Update on Oracle vs. Google

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In the copyright and patent infringement lawsuit between Oracle and Google (we posted on the copyright aspects here: Copyright Protection for APIs and SDKs and APIs: Do they have copyright protection?), a decision was reached last week by the jury on the patent side of the claim. The jury has determined that Google did not infringe the two patents that Oracle held for its Java system. This leaves the Oracle case in tatters, with no real prospect of meaningful damages, even in light of an earlier finding that Google infringed Oracle’s copyright in the Java APIs. The copyright side of the claim is still muddled - the judge has not yet decided the issue of whether APIs can be the subject of copyright protection, and the jury failed to agree on whether Google had a “fair use” defence to the copyright infringement that did take place… assuming that APIs can enjoy copyright that is capable of being infringed.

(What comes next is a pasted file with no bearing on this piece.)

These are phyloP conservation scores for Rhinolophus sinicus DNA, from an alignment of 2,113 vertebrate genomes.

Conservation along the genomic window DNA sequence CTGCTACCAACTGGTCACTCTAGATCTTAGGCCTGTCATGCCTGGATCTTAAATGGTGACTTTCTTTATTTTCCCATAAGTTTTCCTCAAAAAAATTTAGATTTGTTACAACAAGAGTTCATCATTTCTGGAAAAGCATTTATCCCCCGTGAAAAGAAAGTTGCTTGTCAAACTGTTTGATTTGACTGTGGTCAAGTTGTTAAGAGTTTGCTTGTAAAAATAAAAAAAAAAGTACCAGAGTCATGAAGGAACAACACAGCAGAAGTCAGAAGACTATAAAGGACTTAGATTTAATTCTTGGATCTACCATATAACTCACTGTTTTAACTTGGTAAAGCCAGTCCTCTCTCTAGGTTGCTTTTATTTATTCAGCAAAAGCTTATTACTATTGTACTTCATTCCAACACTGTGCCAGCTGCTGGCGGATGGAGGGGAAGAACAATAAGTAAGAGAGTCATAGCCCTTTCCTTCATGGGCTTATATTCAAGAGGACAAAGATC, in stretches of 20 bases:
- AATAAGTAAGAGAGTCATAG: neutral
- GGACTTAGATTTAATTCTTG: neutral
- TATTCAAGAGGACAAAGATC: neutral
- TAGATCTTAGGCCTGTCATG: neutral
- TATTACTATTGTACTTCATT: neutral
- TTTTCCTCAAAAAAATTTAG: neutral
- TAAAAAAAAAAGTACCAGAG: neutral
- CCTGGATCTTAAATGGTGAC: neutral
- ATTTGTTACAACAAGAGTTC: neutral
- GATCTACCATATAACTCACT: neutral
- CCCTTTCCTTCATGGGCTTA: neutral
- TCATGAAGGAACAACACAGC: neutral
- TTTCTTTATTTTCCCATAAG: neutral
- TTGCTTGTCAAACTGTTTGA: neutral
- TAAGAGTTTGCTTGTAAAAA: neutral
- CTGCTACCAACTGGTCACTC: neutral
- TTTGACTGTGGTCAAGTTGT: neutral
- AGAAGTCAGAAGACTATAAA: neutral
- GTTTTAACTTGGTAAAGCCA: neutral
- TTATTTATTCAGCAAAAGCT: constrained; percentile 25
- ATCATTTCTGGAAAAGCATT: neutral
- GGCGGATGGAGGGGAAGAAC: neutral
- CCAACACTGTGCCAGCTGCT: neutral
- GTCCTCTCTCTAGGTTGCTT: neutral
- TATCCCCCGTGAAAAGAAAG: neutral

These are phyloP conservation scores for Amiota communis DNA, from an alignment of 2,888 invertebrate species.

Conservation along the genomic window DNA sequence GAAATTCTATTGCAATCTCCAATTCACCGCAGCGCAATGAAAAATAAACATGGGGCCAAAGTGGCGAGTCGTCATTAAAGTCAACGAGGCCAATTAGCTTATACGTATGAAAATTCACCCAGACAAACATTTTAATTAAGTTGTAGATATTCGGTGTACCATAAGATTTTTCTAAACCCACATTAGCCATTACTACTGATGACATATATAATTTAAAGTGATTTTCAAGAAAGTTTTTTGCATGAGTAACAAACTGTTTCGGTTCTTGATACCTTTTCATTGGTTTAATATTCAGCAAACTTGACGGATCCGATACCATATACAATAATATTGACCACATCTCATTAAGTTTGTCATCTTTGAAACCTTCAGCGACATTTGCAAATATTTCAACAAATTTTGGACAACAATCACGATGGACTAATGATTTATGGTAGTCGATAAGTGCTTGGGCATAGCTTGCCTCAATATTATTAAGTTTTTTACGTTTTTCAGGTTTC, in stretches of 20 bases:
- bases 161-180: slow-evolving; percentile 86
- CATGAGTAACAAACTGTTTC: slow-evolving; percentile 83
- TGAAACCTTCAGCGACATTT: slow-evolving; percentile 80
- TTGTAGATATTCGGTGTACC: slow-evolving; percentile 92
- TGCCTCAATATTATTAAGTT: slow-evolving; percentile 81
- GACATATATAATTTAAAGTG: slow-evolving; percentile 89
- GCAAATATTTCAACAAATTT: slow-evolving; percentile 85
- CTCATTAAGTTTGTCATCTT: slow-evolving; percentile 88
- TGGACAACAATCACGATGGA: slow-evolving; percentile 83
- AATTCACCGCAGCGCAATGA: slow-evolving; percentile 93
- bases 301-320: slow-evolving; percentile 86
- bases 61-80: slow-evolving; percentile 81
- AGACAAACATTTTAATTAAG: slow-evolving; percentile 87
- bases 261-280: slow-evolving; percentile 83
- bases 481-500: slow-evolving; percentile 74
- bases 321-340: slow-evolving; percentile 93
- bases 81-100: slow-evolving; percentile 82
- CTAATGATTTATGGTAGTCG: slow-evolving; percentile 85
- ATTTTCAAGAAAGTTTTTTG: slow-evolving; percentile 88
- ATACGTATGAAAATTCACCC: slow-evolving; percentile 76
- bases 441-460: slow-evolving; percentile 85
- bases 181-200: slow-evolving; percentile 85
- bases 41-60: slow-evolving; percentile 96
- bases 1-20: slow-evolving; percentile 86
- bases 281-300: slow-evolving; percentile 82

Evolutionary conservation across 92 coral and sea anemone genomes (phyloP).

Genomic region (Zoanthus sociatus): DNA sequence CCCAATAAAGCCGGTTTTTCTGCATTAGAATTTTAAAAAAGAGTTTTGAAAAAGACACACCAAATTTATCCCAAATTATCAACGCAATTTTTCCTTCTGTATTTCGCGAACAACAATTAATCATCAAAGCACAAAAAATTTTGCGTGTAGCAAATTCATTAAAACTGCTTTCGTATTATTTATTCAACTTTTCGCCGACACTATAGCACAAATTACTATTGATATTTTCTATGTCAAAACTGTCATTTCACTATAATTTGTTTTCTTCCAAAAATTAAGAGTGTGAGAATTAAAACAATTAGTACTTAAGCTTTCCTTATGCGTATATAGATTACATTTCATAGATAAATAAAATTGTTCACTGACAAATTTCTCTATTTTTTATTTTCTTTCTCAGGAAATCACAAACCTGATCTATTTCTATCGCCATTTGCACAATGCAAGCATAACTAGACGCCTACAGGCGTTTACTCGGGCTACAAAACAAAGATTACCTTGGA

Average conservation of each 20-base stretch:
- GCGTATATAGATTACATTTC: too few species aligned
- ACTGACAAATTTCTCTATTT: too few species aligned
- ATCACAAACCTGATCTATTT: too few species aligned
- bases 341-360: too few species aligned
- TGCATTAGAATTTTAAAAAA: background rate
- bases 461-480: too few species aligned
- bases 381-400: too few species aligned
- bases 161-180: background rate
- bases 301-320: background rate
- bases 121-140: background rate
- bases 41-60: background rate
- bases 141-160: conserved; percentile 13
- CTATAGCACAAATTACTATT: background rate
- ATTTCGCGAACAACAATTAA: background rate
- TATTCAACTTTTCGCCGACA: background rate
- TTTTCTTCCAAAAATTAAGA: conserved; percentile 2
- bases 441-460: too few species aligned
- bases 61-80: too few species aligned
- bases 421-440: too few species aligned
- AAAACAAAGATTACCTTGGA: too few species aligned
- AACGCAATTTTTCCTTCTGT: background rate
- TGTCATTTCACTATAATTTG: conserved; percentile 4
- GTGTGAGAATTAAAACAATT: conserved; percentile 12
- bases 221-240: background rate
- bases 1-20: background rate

Still with me? We might expect some clarity on the copyright issue if the judge issues a determination on copyrightability. What’s more likely is that the patent decision is appealed and the copyright decision is sent back down for a retrial, leaving the entire issue unresolved.

 

Published In: Civil Procedure Updates, Civil Remedies Updates, Communications & Media Updates, Intellectual Property Updates, Science, Computers & Technology Updates

DISCLAIMER: Because of the generality of this update, the information provided herein may not be applicable in all situations and should not be acted upon without specific legal advice based on particular situations.

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